Bishop slams modern day ‘Judases’ behind summary killings

Bishop slams modern day ‘Judases’ behind summary killings
Various lay groups stage “Walk for Life” along the streets of Navotas City to condemn the summary executions of suspected drug dealers and users, July 2, 2017. ROY LAGARDE

MANILA— As a wave of drug-related killings continues in the country, a Catholic bishop condemned those who sow violence the same way some once supported Judas against Jesus.

In a strongly-worded homily during a Mass after a “Walk for Life” in Navotas City on Sunday, Bishop Pablo Virgilio David of Kalookan said that behind the violence are “Judases” who are in cahoots with the killers.

He said if some people consider the suspected drug personalities as “termites of society,” so are those behind the extrajudicial killings.

“They are the new ‘Makapili’ during the Japanese’ time who would betray their fellowmen and say that they’re connected to drugs,” said David in Filipino, referring to pro-Japanese collaborators who who spied on their fellow Filipinos during World War II.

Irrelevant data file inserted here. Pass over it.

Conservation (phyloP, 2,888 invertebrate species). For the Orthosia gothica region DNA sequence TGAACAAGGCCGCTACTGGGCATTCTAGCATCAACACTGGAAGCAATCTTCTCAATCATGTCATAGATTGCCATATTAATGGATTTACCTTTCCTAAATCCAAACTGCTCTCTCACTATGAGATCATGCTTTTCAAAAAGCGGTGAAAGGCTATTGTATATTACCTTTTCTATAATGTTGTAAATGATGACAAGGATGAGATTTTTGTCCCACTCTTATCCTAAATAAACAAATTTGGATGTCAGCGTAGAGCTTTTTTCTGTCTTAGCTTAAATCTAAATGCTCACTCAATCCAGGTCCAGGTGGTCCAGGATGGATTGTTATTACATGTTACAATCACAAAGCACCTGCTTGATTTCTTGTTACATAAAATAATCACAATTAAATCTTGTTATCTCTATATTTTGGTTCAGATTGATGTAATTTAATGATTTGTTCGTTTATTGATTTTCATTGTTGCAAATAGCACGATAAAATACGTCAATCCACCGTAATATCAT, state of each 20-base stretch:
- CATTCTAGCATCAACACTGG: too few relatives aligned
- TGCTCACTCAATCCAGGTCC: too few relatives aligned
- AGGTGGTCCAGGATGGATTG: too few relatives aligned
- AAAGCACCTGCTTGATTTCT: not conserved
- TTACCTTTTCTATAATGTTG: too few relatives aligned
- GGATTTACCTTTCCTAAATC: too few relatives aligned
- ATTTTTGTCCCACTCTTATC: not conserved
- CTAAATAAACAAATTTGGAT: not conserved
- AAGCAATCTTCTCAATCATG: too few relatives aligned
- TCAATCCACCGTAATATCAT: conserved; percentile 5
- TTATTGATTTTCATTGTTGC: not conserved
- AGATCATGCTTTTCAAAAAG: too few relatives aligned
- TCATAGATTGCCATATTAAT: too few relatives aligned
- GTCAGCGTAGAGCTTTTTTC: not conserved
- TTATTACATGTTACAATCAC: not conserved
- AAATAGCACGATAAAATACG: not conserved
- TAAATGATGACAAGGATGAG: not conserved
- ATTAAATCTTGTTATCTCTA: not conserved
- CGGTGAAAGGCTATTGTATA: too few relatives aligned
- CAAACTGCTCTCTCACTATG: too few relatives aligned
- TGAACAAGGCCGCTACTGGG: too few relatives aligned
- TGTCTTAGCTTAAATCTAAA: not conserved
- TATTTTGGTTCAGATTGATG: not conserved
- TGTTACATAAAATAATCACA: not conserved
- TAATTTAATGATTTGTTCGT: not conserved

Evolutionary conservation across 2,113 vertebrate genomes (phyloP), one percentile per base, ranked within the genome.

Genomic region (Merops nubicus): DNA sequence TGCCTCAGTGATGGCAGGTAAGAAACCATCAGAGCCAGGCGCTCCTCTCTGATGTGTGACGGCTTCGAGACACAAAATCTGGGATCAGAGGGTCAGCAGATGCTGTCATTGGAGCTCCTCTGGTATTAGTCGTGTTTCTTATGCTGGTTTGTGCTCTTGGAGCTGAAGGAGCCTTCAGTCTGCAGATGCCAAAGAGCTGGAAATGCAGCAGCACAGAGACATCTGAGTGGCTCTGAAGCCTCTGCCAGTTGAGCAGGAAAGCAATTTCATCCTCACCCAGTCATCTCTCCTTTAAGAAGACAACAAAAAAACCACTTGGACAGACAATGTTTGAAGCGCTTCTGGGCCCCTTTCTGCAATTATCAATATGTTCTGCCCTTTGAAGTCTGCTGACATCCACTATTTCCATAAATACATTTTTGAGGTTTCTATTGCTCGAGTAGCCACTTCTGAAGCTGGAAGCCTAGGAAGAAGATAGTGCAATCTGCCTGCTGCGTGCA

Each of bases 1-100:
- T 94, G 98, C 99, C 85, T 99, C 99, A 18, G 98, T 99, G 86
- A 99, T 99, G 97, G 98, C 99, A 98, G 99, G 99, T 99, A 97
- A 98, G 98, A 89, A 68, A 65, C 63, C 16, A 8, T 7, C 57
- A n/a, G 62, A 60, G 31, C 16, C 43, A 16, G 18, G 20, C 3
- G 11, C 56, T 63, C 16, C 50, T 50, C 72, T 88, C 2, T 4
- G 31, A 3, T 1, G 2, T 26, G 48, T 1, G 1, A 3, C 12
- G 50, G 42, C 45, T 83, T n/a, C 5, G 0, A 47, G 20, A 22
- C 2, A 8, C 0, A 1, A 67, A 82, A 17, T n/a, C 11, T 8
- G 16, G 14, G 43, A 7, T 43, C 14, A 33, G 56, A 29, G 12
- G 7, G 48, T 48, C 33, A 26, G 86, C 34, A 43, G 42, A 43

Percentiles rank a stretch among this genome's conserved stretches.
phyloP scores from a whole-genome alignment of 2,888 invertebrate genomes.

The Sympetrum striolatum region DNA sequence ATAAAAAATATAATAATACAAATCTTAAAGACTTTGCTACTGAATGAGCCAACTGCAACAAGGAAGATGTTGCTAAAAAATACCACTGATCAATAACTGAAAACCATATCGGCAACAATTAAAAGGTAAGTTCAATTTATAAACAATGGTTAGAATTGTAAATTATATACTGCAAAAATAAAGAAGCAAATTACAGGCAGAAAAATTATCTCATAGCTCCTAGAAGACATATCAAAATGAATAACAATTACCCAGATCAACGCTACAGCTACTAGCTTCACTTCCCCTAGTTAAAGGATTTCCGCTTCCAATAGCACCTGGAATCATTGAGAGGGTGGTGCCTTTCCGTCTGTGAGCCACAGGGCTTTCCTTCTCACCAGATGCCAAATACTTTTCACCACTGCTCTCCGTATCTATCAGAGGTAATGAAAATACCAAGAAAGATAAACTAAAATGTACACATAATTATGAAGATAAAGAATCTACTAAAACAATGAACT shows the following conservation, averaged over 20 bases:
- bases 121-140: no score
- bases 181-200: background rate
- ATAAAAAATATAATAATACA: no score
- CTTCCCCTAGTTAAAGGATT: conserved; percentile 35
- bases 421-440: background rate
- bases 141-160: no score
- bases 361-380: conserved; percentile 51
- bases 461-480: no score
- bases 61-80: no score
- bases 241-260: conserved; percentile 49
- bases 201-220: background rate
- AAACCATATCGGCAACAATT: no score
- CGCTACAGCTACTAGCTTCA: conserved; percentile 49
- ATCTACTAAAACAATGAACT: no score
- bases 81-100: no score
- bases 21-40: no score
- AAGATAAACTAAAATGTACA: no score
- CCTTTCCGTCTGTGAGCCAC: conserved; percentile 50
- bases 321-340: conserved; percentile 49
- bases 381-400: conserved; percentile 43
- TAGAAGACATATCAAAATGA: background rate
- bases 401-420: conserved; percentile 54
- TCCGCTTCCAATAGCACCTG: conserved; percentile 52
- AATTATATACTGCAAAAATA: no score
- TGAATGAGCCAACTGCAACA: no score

Death list

“With what they’re doing, it’s as if they’re already killing their fellowmen because this drug watch list is also virtual death list because those who are on it get killed.”

Saying that the country “cannot suppress crime by committing another crime”, the prelate said that summary executions will just worsen the drug problem.

He said those behind the extrajudicial killings are “termites” who violate due process and rule of law.

“Not only are houses infested with termites but society as well. Like now, the killers are with us here in Navotas, Kalookan, Malabon. Everyday, they kill,” said David.

At a time of increasing drug-related violence, he lamented that majority of these murder cases remain unsolved and the killers are still on the loose.

Mysterious power failure

“Simple robberies like bag-snatching can be seen on CCTV. But those who abduct and kill innocent people are unseen. Why is that? Are they invisible?” he asked.

Hundreds of people, including students, parishioners and lay leaders, marched along the streets of Navotas to call for an end to summary executions, particularly within the diocese.

The diocese comprises the cities of Caloocan, Malabon, and Navotas where there are a high number of drug-related deaths.

The more than 1-km march started at the San Ildefonso Parish Church, ending at the San Jose Parish Church, where a Mass was held.

A conspicuous power outage, however, hit the San Jose Church shortly before the marchers arrived at the area.

“The power failure happened only here in our church, the line was cut. We don’t know why this thing happened.” David said. CBCPNews